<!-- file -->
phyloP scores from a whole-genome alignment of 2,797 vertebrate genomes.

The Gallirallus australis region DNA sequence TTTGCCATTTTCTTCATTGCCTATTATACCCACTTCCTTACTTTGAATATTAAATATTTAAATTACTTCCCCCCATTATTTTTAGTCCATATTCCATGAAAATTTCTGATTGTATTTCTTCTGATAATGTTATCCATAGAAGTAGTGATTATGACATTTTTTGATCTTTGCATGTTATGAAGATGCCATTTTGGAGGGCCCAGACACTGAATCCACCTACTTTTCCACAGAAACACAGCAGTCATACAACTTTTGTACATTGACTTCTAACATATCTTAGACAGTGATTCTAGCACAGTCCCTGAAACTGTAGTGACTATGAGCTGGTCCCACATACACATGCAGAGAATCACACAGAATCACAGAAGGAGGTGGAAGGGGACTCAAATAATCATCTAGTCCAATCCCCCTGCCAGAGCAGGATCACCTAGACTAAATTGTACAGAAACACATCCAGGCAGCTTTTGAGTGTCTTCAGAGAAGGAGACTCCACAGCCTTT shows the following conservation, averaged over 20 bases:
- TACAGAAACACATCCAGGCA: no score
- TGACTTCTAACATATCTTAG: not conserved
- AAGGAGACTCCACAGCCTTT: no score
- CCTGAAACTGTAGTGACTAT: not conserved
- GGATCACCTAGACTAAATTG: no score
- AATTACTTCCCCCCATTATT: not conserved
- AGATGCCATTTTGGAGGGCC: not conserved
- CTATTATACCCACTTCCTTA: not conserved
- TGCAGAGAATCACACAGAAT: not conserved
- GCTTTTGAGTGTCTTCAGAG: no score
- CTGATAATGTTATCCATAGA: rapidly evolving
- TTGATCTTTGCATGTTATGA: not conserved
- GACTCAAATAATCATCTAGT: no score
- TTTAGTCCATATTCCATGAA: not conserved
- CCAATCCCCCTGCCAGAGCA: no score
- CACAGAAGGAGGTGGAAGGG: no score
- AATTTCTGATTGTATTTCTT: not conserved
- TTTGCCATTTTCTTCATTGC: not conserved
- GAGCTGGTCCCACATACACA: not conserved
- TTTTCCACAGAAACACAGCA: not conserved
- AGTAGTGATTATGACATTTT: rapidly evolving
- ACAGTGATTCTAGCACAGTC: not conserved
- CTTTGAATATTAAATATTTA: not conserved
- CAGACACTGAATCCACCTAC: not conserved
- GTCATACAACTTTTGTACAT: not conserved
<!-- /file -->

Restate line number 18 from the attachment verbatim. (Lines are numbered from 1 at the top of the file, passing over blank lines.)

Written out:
- CACAGAAGGAGGTGGAAGGG: no score